Supreme Court Rejects Ban on Gun Bump Stocks in 6-3 ‘Cargill’ Ruling


On June 14, 2024, the Supreme Court struck down a ban on bump stocks. The decision was 6 to 3, with Justice Clarence Thomas writing for the majority. The case was [Attorney General Merrick] Garland v. Cargill. The challenger was Michael Cargill, a gun shop owner in Austin, Texas.

“Over five years ago I swore I would defend the Constitution of the United States, even if I was the only plaintiff in the case. I did just that,” Cargill said.

The court found that the Bureau of Alcohol, Tobacco, Firearms and Explosives had exceeded its power by prohibiting the bump-stock device.

Justice Thomas wrote in the majority decision, “We hold that a semiautomatic rifle equipped with a bump stock is not a ‘machine gun’ because it cannot fire more than one shot ‘by a single function of the trigger.”

It’s important to remember that the Bureau of Alcohol, Tobacco, Firearms and Explosives had already concluded that bump-stock equipped guns were not considered machine guns under federal law.

The federal government approved the sale of bump stocks in 2010. More than 500,000 bump stocks were in circulation by the time the government reversed itself and banned them in 2019. The ban was enacted by the Trump administration after a mass shooting in Las Vegas in 2017.

Under the ban, possession or sale of bump stocks could have lead to prison time.

ATF, Justice Thomas added, had overstepped its authority in issuing a rule that classified bump stocks as machine guns.

Writing in the decision, Justice Thomas said, “Moreover, it is difficult to understand how ATF can plausibly argue otherwise, given that its consistent position for almost a decade in numerous separate decisions was that [the statute] does not capture semiautomatic rifles equipped with bump stocks.”

The Supreme Court basically aligned with the 5th U.S. Circuit Court of Appeals based in New Orleans, which struck down the bump stock ban when it ruled in the Cargill case last year. The court’s majority in the 13-3 decision found that “a plain reading of the statutory language” showed that weapons fitted with bump stocks could not be regulated as machine guns.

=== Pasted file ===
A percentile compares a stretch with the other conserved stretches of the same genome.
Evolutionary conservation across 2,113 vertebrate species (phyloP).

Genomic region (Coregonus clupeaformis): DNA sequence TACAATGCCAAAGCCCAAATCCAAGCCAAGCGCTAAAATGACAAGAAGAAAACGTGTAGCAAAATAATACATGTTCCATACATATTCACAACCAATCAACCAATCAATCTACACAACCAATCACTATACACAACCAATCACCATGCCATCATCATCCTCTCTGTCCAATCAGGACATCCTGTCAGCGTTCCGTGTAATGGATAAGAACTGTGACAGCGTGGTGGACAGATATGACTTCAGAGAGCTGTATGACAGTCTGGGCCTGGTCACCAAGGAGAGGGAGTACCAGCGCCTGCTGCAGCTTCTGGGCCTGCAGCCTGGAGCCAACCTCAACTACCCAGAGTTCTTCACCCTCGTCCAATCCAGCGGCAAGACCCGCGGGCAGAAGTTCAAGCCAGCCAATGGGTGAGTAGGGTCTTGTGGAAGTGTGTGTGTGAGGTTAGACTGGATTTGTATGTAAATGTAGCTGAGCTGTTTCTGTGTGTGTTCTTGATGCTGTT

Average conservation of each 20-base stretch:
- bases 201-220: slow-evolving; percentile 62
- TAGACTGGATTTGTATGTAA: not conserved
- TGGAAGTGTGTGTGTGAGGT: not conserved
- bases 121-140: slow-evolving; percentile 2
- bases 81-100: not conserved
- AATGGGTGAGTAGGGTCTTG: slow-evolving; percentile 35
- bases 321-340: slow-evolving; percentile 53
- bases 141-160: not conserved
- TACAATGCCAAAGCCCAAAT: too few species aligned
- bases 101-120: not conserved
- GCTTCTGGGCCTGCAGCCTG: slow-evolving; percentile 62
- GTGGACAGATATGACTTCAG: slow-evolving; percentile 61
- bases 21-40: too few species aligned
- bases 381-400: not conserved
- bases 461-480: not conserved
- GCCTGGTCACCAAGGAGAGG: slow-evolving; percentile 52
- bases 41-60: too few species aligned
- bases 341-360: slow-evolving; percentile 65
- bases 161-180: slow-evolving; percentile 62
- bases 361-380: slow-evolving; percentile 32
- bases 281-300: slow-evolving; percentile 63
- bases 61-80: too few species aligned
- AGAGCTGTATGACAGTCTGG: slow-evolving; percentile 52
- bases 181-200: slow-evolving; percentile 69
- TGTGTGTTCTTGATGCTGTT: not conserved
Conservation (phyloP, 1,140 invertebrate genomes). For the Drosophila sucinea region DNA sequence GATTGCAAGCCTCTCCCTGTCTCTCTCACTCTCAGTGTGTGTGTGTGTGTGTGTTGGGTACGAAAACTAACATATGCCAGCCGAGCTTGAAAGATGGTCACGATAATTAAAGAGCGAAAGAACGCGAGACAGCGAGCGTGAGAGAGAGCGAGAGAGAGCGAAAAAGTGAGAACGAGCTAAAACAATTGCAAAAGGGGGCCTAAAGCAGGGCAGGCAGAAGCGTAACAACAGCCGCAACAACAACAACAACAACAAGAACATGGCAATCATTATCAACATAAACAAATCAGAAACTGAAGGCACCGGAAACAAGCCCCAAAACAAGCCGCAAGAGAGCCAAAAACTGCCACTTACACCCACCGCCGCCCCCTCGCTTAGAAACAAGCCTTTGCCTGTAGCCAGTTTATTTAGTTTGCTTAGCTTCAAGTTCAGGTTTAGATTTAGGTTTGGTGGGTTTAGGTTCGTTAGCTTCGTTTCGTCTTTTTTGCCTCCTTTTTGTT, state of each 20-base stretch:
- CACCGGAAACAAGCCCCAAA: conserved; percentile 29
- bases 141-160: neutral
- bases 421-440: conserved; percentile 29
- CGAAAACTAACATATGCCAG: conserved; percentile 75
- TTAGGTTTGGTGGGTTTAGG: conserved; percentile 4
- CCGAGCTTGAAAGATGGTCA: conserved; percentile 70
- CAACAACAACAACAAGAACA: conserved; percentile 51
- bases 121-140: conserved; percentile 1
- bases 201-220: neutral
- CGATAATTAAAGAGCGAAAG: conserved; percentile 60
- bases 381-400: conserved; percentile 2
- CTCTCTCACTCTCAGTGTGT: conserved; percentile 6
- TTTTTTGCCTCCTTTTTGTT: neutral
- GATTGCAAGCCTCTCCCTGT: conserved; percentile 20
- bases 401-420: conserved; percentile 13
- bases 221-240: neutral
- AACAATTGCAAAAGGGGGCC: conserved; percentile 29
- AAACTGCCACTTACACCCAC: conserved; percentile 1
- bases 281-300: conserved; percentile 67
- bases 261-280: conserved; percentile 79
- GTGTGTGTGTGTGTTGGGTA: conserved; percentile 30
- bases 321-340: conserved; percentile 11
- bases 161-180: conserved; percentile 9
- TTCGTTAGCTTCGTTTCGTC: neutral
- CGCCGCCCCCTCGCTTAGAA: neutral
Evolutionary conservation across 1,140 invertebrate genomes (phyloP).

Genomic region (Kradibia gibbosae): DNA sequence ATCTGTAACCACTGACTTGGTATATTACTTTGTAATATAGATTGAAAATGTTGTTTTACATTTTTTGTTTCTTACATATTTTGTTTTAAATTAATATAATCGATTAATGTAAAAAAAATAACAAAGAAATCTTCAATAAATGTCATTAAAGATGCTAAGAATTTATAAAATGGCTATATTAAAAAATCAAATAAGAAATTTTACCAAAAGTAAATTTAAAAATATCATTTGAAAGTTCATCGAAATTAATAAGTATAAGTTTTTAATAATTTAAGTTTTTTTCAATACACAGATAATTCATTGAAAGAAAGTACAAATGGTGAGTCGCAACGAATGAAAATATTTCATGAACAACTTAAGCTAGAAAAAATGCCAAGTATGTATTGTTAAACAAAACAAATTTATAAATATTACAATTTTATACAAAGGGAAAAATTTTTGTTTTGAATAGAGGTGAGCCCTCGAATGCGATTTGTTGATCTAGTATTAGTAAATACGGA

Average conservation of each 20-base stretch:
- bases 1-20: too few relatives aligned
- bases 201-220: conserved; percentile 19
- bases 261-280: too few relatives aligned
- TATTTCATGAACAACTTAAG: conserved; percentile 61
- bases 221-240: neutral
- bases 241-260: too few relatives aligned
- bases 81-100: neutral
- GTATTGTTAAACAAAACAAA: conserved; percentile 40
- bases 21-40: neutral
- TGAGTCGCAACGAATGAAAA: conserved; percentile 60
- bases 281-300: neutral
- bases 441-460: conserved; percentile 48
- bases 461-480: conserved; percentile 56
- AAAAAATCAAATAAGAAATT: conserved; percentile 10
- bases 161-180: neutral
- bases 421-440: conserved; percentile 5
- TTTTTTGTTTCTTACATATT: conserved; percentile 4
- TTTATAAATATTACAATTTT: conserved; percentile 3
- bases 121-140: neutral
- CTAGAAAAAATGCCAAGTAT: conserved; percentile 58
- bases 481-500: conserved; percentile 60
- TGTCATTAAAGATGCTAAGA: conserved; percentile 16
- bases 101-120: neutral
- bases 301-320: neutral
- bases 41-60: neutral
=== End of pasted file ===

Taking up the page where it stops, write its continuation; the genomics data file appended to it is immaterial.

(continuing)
In a dissent joined by Justices Elena Kagan and Ketanji Brown Jackson, Justice Justice Sonia Sotomayor wrote, “The majority puts machine guns back in civilian hands.”

“When I see a bird that walks like a duck, swims like a duck and quacks like a duck, I call that bird a duck. A bump stock-equipped semiautomatic rifle fires ‘automatically more than one shot, without manual reloading, by a single function of the trigger.’ Because I, like Congress, call that a machine gun, I respectfully dissent,” Justice Sotomayor wrote.

Mark Chenoweth, president of the New Civil Liberties Alliance, which represented Cargill, cheered the decision and said it reaffirmed their position that ATF didn’t have the power to rewrite laws.

“The statute Congress passed did not ban bump stocks, and ATF does not have the power to do so on its own,” he said in a statement. “This result is completely consistent with the Constitution’s assignment of all legislative power to Congress. Bump-stock opponents should direct any views at Congress, not the court, which faithfully applied the statute in front of it.”

Under the National Firearms Act of 1934, Congress outlawed machine guns, defined as “any weapon which shoots, is designed to shoot or can be readily restored to shoot automatically more than one shot, without manual reloading, by a single function of the trigger.” The Gun Control Act of 1968 included parts that can be used to convert a firearm into a machine gun.

Gun Tests reviewed a Slide Fire SSAR-15 bump stock back in 2013. The attachment was supposed to enable a semiautomatic rifle to fire much faster. That wasn’t our experience. We found:

“The rifle’s recoil resets the trigger — or is supposed to — and the continued forward pressure on the fore end and rearward nudge by your trigger finger causes the rifle to bounce back and forth as round after round rips out quickly, under your careful control. Thus you can supposedly get the effect of a fully auto gun with none of the legal hassle associated with such items. But it didn’t work for us,” our review said.

Read the decision here:

Garland v Cargill Bump Stock Decision

Find other coverage of bump stocks on

NSSF supports bump-stock litigation

Firing Line

Slide Fire SSAR-15 Bump Stock Review (at the bottom of the article)



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